In a classroom somewhere in Gauteng, a primary school pupil is staring out of the window, wondering what project s/he could come up with for his/her ORT SA Coding Club assignment.

Pupils aged 10-14 years old create ingenious projects that involve problem-solving, targeted at real life situations, which are presented at a glittering event each year.

Coding is the lingua franca of the future and ORT SA places emphasis on the importance of this skill as a critical element in the 21st century learning.  In order to equip learners to create, use and consume technology ORT SA, with its partners Bidvest, Astron Energy, Nedbank and the Sage Foundation has implemented Coding Clubs as an extra mural activity in  20  previously disadvantaged primary and high schools across Gauteng, reaching over 600 learners.

“At the annual end of year ORT SA STEM event, Ariellah Rosenberg, ORT SA CEO said, “It is important to show-case what teachers and learners have achieved throughout the year. Their commitment to ORT SA’s Coding Clubs means that they invest many hours after school, dedicated to the learning and teaching of the language of coding, ” said Ariellah Rosenberg, ORT SA’s CEO

The projects that the pupils present at the events are only a sample of the total projects that were designed, researched and created by them with the support of their teachers and ORT SA’s facilitators.”

The project-based learning methodology directs learners to explore challenges in their communities and then try to solve them.  For example, one of the designs is a tracker for children to combat child- trafficking challenges in townships. The pupils touched on a very pertinent problem facing their communities on a daily basis.

Other ingenious projects include: a vibrating walking stick for the blind, a bag that is illuminated inside when it is dark (for safety reasons when there is no electricity), a gate that alerts the school to anyone trying to bring in weapons (to avoid the alarming rate of violence at schools) and an administrative system that is based on fingerprints, (to avoid children ‘bunking’ from classes).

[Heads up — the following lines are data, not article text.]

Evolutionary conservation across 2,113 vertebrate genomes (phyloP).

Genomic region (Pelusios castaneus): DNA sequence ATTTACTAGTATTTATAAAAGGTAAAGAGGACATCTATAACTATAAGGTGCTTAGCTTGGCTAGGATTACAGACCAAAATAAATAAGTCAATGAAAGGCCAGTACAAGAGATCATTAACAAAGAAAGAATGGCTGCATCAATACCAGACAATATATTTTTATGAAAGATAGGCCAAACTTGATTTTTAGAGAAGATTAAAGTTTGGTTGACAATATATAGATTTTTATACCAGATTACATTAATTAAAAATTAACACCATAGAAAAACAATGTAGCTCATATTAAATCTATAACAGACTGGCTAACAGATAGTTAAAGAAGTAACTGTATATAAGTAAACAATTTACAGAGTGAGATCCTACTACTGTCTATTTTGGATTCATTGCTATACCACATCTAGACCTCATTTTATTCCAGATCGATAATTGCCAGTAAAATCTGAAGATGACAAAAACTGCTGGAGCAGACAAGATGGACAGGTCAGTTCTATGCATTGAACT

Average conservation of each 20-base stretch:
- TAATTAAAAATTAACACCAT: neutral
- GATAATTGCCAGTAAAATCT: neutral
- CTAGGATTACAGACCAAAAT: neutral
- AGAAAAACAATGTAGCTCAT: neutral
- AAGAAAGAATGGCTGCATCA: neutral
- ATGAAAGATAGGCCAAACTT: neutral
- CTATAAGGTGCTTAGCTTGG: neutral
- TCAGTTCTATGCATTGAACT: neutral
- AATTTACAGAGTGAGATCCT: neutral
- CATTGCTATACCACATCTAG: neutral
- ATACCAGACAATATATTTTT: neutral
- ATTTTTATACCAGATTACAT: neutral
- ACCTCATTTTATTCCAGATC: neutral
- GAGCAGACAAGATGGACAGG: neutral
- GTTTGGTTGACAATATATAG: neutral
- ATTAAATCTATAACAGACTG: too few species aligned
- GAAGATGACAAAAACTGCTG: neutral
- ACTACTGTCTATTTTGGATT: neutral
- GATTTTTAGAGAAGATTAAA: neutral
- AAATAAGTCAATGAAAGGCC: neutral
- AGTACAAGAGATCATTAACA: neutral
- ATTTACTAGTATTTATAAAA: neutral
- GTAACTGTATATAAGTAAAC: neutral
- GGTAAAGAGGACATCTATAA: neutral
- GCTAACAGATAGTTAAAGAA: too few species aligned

The methodology develops critical and analytical thinking skills, problem solving and collaboration. Furthermore, learners have to present their projects in front of a large audience, which develops their communication skills.

“These gained skills are in addition to the computational abilities, which are crucial for preparing the youth of today for jobs of the future,” said Mashudu Romano, Astron Energy Chairman and funder of some of the clubs, “STEM is so important. This is why Astron Energy is partnering with ORT SA. ”

“ORT SA is looking to expand this programme to more schools, in partnerships with the Department of Education, key stakeholders in industry and the corporate world. We are happy to meet the challenge set to us by Dr Aaron Nkosi, Director of Maths, Science and Technology and ICT at the Department of Basic Education, for ORT SA to take the lead for the incorporation of Coding into the national curriculum,” Rosenberg added.

“Whenever I observe these presentations, I am reminded that these innovations are generated by 10-14 years old! And this gives me hope for the future for this country,” she concluded.

ORT SA is an educational and training NGO and its mission is “Making People Employable”.

Written by Marcelle Ravid